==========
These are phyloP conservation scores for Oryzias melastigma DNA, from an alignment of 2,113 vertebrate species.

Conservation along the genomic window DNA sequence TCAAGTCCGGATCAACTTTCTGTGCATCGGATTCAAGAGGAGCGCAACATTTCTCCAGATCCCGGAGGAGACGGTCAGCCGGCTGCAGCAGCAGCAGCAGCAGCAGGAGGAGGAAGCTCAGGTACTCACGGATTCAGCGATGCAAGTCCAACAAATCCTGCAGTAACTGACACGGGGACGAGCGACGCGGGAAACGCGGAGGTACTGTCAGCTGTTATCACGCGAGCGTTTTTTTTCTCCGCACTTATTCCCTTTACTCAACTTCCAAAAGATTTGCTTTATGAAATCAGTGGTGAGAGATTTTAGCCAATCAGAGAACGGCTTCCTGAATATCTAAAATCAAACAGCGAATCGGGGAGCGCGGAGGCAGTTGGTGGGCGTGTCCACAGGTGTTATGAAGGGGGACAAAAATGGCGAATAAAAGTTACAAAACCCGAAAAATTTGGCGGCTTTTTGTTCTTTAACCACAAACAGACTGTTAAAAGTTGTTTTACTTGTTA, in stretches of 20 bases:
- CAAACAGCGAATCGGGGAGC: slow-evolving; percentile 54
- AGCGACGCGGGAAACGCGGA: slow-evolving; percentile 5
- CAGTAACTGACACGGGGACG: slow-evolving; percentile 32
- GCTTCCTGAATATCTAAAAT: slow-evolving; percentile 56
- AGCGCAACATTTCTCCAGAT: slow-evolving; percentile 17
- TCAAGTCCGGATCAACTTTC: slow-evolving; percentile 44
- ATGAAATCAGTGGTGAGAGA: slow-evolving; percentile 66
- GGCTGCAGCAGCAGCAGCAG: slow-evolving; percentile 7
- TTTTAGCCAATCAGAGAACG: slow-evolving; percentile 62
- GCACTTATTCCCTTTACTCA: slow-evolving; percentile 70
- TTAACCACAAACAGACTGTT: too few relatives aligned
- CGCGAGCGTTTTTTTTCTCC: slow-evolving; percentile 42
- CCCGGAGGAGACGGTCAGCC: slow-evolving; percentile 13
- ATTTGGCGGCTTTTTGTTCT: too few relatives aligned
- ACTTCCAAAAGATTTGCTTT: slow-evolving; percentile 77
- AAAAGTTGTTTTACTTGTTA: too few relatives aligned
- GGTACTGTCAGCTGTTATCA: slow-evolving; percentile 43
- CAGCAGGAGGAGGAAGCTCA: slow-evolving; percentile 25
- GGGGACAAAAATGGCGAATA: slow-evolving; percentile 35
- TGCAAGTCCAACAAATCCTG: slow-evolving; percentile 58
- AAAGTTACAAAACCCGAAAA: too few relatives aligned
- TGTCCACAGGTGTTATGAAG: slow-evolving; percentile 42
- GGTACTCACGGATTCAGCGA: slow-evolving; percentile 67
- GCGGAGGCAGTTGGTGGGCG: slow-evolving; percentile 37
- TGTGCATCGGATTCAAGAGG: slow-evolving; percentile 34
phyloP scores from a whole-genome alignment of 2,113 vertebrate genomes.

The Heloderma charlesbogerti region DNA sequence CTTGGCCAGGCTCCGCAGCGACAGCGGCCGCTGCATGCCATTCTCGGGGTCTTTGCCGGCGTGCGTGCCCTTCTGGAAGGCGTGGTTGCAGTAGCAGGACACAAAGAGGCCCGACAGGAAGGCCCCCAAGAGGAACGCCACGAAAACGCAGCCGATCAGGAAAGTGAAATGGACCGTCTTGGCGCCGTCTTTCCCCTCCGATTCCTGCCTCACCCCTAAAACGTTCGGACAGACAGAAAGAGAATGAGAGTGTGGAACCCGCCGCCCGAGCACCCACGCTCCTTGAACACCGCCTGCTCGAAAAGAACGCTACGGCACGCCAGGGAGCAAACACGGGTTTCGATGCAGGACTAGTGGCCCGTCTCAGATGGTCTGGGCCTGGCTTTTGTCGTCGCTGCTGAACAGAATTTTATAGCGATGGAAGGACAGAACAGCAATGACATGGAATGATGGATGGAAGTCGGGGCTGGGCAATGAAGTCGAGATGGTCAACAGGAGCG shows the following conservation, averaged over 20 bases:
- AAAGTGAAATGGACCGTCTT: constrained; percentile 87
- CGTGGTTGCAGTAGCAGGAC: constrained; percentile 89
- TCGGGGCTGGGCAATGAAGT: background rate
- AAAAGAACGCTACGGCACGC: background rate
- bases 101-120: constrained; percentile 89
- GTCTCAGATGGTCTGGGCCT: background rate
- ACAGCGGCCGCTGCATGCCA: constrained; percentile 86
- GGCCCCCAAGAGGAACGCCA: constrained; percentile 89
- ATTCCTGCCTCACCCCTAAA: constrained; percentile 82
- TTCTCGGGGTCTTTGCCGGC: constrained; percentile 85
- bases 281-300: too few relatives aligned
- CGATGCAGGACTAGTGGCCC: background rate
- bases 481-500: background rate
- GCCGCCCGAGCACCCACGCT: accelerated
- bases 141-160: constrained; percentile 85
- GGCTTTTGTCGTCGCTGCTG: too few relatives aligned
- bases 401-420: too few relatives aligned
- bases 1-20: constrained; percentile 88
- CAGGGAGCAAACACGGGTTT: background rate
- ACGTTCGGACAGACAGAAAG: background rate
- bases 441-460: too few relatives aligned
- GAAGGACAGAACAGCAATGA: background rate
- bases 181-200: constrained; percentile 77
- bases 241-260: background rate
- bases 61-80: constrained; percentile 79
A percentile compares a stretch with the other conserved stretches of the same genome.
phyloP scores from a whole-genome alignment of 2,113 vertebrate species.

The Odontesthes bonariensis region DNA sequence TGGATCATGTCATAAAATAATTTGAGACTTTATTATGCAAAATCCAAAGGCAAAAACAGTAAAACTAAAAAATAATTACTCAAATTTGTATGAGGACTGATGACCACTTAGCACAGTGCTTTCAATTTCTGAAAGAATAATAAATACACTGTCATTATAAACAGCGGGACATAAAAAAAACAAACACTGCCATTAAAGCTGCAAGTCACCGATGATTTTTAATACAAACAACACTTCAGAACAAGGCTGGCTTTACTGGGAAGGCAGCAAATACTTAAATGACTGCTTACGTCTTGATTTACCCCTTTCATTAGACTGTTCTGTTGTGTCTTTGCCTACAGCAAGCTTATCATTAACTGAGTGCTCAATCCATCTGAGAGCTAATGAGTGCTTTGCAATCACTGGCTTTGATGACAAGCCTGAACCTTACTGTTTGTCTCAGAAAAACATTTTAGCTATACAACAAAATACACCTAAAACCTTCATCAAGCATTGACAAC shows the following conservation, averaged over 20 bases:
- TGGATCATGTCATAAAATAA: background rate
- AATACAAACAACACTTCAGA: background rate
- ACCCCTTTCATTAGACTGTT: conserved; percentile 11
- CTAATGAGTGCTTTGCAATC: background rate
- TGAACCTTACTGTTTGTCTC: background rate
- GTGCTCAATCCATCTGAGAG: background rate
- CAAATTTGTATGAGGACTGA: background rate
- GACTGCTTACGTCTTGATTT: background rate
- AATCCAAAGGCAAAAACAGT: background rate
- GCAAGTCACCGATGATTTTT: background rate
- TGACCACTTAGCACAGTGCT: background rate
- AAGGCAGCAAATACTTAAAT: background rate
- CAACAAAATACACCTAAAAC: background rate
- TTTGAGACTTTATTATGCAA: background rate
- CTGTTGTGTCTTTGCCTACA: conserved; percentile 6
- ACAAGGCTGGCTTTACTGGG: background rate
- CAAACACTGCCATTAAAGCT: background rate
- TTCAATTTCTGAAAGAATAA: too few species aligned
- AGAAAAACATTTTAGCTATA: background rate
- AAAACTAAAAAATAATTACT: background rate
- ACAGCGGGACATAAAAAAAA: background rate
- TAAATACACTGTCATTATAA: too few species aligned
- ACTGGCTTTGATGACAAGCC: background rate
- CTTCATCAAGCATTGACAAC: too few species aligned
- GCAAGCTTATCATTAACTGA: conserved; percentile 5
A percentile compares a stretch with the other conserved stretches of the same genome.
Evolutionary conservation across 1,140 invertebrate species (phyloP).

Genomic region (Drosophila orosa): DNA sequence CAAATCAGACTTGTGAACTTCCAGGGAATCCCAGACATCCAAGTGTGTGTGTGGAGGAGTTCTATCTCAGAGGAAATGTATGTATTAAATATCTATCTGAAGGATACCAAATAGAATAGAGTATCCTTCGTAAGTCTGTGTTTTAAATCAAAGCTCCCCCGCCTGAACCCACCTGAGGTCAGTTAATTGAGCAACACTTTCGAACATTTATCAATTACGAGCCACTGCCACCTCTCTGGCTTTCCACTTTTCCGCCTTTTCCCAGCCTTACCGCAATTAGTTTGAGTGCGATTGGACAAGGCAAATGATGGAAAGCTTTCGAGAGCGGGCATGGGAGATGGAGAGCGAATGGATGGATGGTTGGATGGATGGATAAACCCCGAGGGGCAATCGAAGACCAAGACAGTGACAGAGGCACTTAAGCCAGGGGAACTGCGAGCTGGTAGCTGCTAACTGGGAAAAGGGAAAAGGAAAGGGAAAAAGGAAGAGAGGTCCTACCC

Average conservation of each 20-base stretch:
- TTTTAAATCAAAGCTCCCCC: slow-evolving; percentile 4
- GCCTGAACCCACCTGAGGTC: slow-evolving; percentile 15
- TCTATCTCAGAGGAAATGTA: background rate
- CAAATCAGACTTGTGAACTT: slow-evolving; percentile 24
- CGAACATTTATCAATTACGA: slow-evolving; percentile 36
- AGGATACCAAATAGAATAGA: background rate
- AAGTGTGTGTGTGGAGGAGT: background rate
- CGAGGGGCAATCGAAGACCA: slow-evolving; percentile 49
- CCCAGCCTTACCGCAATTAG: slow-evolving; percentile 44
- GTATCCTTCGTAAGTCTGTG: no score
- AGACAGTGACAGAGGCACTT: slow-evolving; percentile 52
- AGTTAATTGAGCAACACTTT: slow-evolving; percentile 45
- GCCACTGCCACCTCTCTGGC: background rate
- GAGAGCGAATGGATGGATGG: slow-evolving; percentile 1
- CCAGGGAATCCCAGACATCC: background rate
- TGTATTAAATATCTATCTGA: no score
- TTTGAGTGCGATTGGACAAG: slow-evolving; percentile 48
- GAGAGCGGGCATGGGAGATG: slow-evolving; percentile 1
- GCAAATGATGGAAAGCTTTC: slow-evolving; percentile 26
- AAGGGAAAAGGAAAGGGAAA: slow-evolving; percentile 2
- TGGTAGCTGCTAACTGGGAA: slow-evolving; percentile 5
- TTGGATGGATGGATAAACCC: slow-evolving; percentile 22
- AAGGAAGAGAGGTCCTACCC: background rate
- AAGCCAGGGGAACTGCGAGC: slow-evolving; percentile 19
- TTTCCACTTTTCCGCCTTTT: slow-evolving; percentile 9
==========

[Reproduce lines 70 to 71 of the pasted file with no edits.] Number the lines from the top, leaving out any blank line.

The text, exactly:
- CAACAAAATACACCTAAAAC: background rate
- TTTGAGACTTTATTATGCAA: background rate